By Christiana Sciaudone — It's early days, but with electric vehicle production and demand set to boom, we're going to need a lot of lithium. And recycling it has become a U.S. priority.

That's good news for lithium-ion battery recycler Li-Cycle, which is going public by merging with a special purpose acquisition company in the coming weeks.

While the recycling pickings are relatively light for now — including scrap manufacturing and cell phone batteries — Li-Cycle is preparing to become a leader in the space, distinguishing itself by employing environmentally-friendly processes that generate no waste water.

"It's going to be a large, core part of the ecosystem for EVs," said Chief Executive Officer Ajay Kochhar, also a co-founder alongside Tim Johnston, who is the chairman of the company, in a video interview earlier this month.

Lithium is a critical component of the batteries that power electric vehicles, and mining it comes with a high environmental cost. To meet the coming need, we're going to need copious amounts to reduce reliance on fossil fuels.

In the near-term, passenger electric vehicle sales are expected to rise from 2.1 million in 2020 to 14 million in 2025, according to Bloomberg New Energy Finance. The long-term should be even more favorable as carmakers increasingly turn away from internal combustion engines. And the environmental toll associated with mining lithium is leading governments and companies to focus on recycling. Mines in the U.S. face regulatory hurdles and environmental opposition, and President Joe Biden has made it a priority to focus on domestic recycling, including the possibility of direct investment in projects and government funds, Reuters reported earlier this month.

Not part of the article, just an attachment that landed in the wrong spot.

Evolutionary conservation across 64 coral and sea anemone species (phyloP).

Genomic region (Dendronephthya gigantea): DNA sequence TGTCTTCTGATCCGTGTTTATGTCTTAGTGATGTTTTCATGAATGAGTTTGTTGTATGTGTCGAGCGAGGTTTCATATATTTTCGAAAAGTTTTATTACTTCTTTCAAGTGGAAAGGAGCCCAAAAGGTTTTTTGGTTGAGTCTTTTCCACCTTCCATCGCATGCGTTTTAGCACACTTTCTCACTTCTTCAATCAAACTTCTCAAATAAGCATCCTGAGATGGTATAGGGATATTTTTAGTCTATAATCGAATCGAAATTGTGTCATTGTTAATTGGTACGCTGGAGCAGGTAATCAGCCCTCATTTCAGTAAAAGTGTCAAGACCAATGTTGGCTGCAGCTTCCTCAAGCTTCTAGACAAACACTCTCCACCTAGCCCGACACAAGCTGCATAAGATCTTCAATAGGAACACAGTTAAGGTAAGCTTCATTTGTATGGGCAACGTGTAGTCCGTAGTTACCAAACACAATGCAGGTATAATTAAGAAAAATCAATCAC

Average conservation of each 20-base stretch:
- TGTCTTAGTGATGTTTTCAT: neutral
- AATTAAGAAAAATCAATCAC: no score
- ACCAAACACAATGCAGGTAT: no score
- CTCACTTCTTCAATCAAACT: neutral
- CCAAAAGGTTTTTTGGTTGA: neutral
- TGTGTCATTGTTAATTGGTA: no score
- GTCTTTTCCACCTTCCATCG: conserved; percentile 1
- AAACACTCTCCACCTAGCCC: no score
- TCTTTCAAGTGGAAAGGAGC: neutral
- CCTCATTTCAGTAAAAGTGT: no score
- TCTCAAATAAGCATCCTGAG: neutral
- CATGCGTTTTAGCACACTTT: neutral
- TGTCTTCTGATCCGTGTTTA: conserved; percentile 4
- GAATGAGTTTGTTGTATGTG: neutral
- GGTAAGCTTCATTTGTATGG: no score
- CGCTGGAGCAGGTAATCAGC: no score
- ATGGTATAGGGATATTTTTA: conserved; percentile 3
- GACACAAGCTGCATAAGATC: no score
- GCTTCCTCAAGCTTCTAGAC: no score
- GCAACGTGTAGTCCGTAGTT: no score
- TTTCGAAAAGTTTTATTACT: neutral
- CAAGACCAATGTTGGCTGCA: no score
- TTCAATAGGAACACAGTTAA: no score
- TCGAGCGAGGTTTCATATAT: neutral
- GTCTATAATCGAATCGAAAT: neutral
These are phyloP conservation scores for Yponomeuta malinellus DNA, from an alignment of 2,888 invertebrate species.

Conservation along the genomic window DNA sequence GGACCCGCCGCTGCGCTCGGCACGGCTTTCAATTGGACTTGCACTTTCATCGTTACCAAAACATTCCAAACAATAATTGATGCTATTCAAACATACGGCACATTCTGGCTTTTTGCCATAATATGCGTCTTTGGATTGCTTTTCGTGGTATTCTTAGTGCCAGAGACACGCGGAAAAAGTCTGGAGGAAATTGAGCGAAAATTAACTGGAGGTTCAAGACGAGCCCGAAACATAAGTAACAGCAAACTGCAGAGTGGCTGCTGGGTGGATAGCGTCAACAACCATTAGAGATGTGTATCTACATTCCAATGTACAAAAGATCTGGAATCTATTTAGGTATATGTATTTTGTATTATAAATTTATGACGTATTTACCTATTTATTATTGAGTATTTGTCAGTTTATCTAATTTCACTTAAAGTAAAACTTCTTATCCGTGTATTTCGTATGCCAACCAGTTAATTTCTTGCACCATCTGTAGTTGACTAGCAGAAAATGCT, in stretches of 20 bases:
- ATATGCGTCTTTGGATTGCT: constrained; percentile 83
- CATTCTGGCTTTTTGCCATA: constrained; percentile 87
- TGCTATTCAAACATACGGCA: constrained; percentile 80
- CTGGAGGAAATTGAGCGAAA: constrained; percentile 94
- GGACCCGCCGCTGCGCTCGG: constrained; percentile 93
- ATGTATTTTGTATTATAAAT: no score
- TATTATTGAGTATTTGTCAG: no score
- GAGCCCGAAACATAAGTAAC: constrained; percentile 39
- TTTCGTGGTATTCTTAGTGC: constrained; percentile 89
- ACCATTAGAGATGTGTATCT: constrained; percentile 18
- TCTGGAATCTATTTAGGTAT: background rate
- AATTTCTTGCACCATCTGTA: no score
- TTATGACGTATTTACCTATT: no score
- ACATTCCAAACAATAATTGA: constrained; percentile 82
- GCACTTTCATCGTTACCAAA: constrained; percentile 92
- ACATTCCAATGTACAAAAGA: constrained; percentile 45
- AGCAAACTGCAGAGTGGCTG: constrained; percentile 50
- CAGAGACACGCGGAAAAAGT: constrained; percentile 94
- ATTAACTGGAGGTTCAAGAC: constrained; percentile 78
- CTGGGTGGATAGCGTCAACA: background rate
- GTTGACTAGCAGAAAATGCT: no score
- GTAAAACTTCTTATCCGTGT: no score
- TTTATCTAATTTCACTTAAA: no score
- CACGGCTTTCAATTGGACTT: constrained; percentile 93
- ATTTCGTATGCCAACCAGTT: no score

Li-Cycle processes battery manufacturing scrap and end-of-life batteries to recover raw materials, including lithium carbonate, cobalt sulfate and nickel sulfate, that can be delivered back to the battery production supply chain. Unlike the traditional revenue model for recycling that relies primarily on waste or tipping fees, Li-Cycle generates revenue from sales of the raw materials it produces. The company recovers up to 95% of the mass of raw materials found in lithium-ion batteries and battery scrap, compared to what it believes to be a 50% traditional industry average.

The Canadian company is set to reverse merge with Peridot Acquisition Corp (NYSE:PDAC_u), itself sponsored by Carnelian Energy Capital, in a deal that is likely to close in July. Proceeds of about $300 million will go to fund expansion. Eventually, they plan to have 20 strategically located global facilities and four hubs.

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Johnston and Kochhar met at Hatch Consulting where they worked on lithium projects, and noted the difficulty in sustaining growth without a solid recycling scheme. That prompted them to establish Li-Cycle about five years ago.

The company has 118 employees and is growing by the week, Kochhar said. It has 51 battery supply customers, and says its costs are lower than in the traditional process, driving margins higher. He said there are 211 battery mega factories in the pipeline today, versus three in 2013.

Li-Cycle's process recovers more material and ends up with almost zero solid waste, Johnston said.

Among the challenges is to correctly prioritize as the market evolves, to scale up amid growing demand with the right people in the right places, Kochhar said.

"It's all around execution at this point in time," Johnston said.

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